FEMA will be on the scene at Lahaina with Hawaii’s governor and other officials Saturday.
World’s most extensive emergency alert system was not activated.
Hawaii has said its public warning system for all emergencies consists of 400 integrated sirens linked across the entire state. Yesterday, Hawaii Emergency Management Agency spokesperson reported that their records indicate that those sirens were never activated on Maui. Instead, as was confirmed by those there to us directly, the only emergency alerts received were via cell phone alerts through whichever towers were still broadcasting, and what was available on television and radio.
Residents reported no warnings issued and worse.
We reported yesterday that we talked with our friends on Maui who were at home in Lahaina when the fire erupted. They told us, as others have confirmed, that not only were they not told to evacuate, but that police had advised them that they would be safe and did not need to leave.
Subsequently, the winds accelerated to more than 80 miles per hour, and fire rained down on them directly. Our friends could barely escape with their lives as their house was aflame. They took nothing with them. Editor Rob’s cousin in Lahaina also fled, losing her home, work, and belongings.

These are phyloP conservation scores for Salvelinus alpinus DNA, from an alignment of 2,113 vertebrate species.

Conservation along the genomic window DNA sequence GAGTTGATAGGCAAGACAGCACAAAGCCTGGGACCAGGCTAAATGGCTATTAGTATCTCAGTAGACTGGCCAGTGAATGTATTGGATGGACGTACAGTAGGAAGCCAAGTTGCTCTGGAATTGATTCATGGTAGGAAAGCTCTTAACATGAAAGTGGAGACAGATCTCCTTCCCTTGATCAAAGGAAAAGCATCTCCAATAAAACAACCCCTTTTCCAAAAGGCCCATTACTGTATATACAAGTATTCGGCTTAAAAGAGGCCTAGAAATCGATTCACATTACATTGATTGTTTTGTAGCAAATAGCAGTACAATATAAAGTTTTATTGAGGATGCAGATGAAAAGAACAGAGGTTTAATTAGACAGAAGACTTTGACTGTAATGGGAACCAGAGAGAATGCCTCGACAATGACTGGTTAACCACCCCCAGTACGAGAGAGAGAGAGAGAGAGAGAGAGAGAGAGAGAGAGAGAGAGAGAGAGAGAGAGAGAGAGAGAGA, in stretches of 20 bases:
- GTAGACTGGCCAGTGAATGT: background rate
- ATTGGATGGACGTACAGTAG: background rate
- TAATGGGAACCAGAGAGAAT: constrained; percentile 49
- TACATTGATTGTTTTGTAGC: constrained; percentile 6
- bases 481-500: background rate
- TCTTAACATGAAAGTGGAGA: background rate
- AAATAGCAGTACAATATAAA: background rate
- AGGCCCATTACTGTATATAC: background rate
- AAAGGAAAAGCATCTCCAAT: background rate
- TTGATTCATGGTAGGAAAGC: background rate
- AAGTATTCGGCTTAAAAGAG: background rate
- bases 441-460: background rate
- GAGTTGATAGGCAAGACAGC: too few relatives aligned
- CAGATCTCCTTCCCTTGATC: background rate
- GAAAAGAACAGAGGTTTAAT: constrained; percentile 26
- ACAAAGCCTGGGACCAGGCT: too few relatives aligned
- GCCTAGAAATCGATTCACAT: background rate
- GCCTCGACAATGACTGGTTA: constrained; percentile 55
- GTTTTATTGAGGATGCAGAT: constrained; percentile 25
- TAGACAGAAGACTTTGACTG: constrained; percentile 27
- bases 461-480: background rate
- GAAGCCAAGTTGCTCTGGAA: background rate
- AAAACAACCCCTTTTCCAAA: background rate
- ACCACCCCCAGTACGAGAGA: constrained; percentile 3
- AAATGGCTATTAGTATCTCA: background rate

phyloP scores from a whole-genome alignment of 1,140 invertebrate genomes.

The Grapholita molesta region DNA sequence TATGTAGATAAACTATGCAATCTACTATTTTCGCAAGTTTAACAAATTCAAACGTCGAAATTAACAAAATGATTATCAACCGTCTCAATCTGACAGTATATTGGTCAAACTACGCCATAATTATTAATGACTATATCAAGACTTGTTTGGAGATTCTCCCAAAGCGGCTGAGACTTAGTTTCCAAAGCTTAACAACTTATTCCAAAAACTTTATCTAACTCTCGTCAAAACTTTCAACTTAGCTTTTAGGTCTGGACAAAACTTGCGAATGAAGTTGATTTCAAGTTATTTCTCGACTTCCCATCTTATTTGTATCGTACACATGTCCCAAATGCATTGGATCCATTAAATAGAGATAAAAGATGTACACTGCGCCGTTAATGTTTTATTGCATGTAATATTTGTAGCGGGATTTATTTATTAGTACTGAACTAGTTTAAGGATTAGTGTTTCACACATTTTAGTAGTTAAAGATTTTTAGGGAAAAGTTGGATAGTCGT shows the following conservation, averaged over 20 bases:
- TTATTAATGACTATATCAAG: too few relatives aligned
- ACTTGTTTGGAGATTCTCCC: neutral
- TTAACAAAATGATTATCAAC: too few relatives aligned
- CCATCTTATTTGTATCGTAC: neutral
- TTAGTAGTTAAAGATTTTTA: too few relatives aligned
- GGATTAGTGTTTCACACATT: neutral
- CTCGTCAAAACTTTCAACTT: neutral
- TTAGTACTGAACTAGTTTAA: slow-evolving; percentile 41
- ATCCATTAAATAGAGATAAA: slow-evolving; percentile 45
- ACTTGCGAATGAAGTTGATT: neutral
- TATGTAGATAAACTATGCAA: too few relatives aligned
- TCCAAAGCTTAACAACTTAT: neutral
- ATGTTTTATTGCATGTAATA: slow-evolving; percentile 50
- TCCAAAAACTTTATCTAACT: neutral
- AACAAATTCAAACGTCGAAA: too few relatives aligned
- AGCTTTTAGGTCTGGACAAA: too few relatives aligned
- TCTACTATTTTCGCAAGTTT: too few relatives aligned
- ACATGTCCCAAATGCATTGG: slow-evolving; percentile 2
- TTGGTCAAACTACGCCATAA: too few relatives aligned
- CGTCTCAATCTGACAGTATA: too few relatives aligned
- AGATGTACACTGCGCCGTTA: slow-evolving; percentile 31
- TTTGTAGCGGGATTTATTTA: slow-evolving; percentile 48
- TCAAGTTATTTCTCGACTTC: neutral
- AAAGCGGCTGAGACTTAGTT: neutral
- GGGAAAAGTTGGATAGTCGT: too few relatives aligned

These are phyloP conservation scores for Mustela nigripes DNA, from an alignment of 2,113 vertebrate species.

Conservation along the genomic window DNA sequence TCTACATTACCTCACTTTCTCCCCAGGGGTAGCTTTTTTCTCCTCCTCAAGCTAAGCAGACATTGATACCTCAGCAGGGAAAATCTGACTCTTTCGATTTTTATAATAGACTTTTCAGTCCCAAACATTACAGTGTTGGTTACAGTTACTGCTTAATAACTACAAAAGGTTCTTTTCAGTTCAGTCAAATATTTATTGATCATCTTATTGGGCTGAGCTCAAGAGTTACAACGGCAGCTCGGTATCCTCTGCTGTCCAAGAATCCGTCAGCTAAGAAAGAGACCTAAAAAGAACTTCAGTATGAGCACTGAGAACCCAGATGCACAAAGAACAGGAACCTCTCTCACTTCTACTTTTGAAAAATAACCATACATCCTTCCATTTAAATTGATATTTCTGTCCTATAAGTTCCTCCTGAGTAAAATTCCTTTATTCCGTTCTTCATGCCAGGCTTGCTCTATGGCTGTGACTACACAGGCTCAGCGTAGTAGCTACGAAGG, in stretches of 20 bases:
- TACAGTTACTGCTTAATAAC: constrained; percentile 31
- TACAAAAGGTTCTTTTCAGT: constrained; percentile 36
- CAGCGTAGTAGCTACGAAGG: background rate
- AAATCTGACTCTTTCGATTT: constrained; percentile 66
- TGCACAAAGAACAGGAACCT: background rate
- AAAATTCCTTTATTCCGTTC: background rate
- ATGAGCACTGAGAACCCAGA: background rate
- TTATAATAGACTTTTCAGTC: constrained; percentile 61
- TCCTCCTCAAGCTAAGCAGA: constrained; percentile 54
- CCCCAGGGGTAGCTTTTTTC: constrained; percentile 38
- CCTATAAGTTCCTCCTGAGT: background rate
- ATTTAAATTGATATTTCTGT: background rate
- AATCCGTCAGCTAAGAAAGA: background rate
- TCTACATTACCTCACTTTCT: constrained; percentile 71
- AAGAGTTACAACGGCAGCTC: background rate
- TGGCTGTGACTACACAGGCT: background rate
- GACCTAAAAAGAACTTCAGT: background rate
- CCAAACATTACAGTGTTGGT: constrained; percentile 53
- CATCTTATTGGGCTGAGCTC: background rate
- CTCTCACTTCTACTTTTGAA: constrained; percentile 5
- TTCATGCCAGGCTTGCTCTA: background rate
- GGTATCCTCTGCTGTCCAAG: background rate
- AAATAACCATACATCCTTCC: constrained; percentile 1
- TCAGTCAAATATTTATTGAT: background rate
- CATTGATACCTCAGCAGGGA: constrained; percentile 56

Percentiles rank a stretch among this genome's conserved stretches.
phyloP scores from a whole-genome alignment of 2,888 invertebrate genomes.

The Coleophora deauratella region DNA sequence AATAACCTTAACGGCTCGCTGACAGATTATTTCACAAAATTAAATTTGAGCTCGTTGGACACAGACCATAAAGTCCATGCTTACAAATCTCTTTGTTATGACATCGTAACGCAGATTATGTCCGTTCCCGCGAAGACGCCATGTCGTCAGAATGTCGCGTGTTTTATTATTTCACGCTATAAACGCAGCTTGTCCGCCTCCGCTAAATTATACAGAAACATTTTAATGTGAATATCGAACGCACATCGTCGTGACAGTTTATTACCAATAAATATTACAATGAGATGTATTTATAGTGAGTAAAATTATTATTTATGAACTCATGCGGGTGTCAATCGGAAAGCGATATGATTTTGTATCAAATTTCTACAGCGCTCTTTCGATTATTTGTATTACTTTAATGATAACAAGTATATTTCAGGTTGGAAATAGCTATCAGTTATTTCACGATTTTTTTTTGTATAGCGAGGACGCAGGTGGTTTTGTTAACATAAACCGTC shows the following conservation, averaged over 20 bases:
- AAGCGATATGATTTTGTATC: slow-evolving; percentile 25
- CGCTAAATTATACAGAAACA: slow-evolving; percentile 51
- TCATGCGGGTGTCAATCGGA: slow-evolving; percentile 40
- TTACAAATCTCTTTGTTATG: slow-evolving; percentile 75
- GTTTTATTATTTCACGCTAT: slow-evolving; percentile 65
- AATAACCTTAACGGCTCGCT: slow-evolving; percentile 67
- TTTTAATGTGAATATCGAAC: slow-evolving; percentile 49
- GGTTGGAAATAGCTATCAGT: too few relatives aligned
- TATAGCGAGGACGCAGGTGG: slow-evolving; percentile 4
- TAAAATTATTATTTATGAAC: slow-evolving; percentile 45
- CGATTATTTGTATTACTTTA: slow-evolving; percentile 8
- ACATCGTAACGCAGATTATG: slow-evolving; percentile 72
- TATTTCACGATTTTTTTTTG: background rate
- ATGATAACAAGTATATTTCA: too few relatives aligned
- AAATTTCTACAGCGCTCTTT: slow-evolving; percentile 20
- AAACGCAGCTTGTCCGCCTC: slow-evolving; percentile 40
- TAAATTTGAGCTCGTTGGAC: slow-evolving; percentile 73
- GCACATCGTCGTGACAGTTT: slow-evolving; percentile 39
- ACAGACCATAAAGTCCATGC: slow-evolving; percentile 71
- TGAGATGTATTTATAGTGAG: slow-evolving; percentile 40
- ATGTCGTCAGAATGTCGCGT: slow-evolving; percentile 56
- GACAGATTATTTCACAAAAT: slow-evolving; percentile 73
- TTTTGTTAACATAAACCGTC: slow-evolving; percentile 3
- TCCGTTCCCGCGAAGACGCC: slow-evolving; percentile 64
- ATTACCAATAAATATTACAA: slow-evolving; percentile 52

Lack of firefighters and equipment.
The Hawaii Firefighters Association said yesterday that fire suppression didn’t happen due to a lack of personnel. There were only 65 firefighters across the three islands in Maui County, and the firefighter association indicated that crews could not address fires until they approached populated areas. Association president Bob Lee said, “You’re basically dealing with trying to fight a blowtorch.” Lee further said, “You’ve got to be careful—you don’t want to get caught downwind from that because you’re going to get run over in a wind-driven fire of that magnitude.”